The 8 forms of empathy everyone should know about.

Daan Annemans

Daan Annemans

As a designer, I was often told why empathy is a key ingredient during a design process. It is the first stage in Design Thinking, where you empathize with people to know their needs and wants. Of course, it is also applicable to developers, managers, content creators, and so on.

To actually put empathy into practice in order to help people solve problems, we need to better understand what empathy means, and what the different types of empathy are. That way we can cultivate the right form of empathy because believe it or not: empathy can also lead to selfish behaviour caused by empathic suffering.

For this second blog post, I will summarize and translate a part of my thesis on altruism in English, where I dedicated a chapter on empathy. Very simply put, altruism is basically the intention to do good and help others.


Empathy: the third ingredient for altruism.

In order to sense the needs of the other, one needs empathy. This is a third essential component for altruism, alongside selfless love and compassion. Matthieu Ricard defines empathy as follows:

“The ability to resonate affectively with the feelings of others and to become aware of their situation.”

He goes on to say that empathy bridges the gap between altruistic love and compassion, it causes the former to transform into the latter. It makes us feel, and the feelings that arise in us motivate the altruistic act. Empathy enables one to better appreciate the nature and intensity of the suffering of other beings.

Yet empathy, according to Ricard, means more than this first definition that he gives. Empathy can be a motivator for altruism, but it can also make us turn away from the suffering we perceive. Empathy can arise from a cognitive and affective dimension: one feels what the other feels or one puts oneself cognitively in the other person’s place.

The affective dimension is spontaneous: we recognise the feeling and begin to resonate with it. The cognitive dimension is created by consciously evoking the feeling. Ricard asks the following question: “Is altruism possible only if we feel what the other person feels?”. One can use affective empathy to be more aware of what the other person needs, but it is not necessary for altruism. Sometimes it can even limit us in caring for others. Ricard gives the example of a frightened woman on a plane: if we let ourselves be taken over by that fear, we will be less able to reassure the woman. Instead, when we use cognitive empathy to understand her situation, without feeling the fear ourselves, we can help her more effectively.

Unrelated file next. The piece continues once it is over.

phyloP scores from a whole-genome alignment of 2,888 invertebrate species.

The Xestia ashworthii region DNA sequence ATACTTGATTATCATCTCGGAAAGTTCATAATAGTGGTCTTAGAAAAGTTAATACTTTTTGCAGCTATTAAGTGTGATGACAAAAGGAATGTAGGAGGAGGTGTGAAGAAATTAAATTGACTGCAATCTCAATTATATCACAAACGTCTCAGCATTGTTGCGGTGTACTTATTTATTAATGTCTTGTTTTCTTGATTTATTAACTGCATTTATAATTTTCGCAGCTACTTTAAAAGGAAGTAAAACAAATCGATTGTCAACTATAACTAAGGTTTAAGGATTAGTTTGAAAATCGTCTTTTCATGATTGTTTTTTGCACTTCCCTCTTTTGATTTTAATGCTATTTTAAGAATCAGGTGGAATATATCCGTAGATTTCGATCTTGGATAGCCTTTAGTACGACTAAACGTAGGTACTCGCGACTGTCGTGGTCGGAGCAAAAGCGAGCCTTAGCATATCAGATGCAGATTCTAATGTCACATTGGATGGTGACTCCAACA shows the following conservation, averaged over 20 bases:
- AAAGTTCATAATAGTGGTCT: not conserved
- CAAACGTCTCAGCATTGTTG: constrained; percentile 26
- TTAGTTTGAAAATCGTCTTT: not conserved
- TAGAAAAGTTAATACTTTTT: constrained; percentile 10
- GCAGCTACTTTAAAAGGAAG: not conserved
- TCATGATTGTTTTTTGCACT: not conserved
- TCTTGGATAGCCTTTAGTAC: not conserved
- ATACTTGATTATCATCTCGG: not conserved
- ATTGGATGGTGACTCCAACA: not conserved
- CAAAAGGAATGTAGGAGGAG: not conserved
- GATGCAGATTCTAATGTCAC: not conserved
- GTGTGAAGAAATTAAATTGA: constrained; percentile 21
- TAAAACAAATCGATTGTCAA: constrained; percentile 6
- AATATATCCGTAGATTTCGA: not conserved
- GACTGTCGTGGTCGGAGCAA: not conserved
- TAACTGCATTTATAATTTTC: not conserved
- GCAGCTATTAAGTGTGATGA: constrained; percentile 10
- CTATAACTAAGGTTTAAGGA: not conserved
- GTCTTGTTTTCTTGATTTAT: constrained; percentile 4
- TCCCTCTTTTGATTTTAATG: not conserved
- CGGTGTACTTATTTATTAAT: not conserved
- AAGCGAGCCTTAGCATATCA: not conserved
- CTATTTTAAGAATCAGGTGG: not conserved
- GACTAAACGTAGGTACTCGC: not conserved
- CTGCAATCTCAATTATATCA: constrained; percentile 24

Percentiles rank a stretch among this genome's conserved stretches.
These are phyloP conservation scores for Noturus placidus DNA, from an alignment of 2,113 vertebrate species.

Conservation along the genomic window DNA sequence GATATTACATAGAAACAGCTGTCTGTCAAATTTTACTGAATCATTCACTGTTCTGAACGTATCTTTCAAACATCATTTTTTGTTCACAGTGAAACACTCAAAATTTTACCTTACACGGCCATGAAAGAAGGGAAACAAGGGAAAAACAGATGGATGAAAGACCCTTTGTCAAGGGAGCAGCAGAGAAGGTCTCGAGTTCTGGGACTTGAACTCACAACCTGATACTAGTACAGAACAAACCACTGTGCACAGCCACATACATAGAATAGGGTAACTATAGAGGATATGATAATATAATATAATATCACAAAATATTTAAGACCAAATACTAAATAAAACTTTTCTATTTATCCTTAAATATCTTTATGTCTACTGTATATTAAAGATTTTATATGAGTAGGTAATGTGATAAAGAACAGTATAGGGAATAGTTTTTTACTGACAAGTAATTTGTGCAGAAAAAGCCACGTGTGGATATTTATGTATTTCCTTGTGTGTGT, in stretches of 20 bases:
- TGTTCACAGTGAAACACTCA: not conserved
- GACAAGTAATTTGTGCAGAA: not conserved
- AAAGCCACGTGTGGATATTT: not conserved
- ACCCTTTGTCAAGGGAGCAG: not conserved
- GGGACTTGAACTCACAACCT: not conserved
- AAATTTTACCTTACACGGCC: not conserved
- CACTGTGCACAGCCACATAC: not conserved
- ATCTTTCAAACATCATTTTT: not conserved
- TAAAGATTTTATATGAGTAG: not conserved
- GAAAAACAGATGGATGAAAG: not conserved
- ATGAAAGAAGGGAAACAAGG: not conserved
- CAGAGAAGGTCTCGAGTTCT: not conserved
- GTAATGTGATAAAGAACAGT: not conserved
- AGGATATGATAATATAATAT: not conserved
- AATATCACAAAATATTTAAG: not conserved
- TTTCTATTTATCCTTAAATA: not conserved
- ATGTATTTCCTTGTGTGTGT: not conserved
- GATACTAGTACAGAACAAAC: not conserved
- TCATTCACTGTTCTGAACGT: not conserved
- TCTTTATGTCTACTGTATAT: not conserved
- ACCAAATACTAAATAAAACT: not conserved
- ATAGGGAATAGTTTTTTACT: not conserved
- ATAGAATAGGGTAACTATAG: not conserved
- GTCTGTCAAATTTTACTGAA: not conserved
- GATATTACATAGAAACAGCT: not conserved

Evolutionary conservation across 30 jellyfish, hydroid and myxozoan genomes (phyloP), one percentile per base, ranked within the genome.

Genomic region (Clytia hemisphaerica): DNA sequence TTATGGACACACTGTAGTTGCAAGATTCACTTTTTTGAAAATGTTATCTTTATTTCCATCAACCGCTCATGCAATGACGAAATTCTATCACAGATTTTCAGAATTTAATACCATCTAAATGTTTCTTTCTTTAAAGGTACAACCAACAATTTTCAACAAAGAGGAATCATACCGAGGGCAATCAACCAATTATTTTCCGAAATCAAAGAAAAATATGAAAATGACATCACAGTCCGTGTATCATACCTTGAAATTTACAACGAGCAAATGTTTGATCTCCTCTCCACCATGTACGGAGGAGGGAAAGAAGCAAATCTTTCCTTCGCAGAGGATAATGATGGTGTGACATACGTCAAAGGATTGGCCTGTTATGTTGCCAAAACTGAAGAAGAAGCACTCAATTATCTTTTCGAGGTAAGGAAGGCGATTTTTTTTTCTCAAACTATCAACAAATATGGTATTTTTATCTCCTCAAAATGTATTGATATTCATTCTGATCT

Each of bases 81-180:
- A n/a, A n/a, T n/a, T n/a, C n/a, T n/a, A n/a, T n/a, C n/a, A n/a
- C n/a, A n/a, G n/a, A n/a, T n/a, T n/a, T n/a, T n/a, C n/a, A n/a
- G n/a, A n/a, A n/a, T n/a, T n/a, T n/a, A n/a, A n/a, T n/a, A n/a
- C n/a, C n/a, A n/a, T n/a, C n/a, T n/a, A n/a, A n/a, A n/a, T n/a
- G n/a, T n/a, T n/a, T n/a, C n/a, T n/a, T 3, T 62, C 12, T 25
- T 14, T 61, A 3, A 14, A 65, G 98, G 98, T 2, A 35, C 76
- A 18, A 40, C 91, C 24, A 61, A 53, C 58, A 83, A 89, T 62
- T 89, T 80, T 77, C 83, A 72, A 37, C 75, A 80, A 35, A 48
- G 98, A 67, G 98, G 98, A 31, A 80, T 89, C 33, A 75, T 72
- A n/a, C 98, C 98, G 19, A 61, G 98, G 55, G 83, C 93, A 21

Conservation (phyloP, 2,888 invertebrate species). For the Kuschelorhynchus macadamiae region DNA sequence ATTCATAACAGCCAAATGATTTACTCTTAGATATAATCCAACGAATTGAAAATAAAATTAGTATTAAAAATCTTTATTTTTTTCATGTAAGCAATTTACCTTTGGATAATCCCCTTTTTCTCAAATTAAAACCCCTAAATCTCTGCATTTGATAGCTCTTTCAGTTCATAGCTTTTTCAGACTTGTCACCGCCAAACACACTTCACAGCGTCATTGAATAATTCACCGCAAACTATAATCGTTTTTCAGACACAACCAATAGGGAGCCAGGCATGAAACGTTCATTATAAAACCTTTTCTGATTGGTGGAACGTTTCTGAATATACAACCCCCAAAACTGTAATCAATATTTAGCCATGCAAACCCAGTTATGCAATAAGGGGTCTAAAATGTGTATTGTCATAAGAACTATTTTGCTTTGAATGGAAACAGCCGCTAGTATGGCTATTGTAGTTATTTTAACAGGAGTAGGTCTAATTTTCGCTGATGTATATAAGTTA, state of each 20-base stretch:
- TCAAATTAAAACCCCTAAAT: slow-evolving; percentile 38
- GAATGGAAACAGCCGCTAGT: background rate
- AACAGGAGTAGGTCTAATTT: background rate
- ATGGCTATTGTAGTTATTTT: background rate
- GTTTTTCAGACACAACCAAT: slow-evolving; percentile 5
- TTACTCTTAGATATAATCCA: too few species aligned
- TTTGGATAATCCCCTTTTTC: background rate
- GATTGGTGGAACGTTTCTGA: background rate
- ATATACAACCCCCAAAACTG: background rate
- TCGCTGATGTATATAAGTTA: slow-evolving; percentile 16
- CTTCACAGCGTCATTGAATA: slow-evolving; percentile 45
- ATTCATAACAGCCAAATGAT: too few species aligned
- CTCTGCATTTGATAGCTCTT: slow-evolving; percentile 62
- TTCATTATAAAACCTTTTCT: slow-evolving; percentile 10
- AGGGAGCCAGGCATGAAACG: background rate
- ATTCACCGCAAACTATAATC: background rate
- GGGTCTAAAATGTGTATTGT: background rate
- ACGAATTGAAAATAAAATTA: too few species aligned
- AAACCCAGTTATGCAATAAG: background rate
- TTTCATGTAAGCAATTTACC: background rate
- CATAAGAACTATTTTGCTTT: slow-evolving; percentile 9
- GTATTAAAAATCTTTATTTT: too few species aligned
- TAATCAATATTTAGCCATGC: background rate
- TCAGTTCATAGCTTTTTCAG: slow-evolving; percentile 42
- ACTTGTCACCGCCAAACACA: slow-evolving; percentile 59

8 forms of empathy

The social psychologist Daniel Batson discovered that we can distinguish eight forms of empathy, which are crucial to understanding altruism.

The first six forms are:

  • Knowledge of the other’s inner state
  • Motor and neuronal imitation
  • Emotional resonance
  • Intuitive empathy with the other’s situation
  • Imagining the other’s feelings as clearly as possible
  • Imagining what we would feel if we were in the other’s situation

Empathic care as a driver of altruistic motivation

None of these six forms is necessary or sufficient to induce altruistic motivation. The seventh form is empathic suffering. This form causes us to suffer when we see other people suffering and then causes us to flee from that suffering. Thus, this form is not only insufficient for altruistic motivation but may even inhibit or limit it. It motivates selfishness and empathic discharge instead of offering help. The eighth form, empathic care, consists of becoming aware of the other person’s needs and then feeling a genuine desire to come to their aid.

The eighth form, empathic care, is not only necessary but also sufficient to achieve altruistic motivation. The empathy we need for altruism, therefore, has a care aspect. Although empathic care is already sufficient as an altruistic motivation, it is not enough to arrive at an altruistic attitude purely on the basis of affection. For this, as indicated, loving-kindness and compassion are also needed.

It makes perfect sense then to make the effort of cultivating empathic care. Of feeling the genuine desire to come to someone’s aid, no matter what we do. To achieve this altruistic motivation, training of the mind is necessary. In a future blog post, I will write about the cultivation of virtues through meditation and other practices.


I hope you enjoyed this read! Stay tuned for the third post next Wednesday.


Daan Annemans

Ricard, M., 2014. Plaidoyer pour l’altruisme: la force de la bienveillance. Paris: NiL éditions.
Batson, C. D., 2011. Altruism in humans. New York: Oxford University Press.

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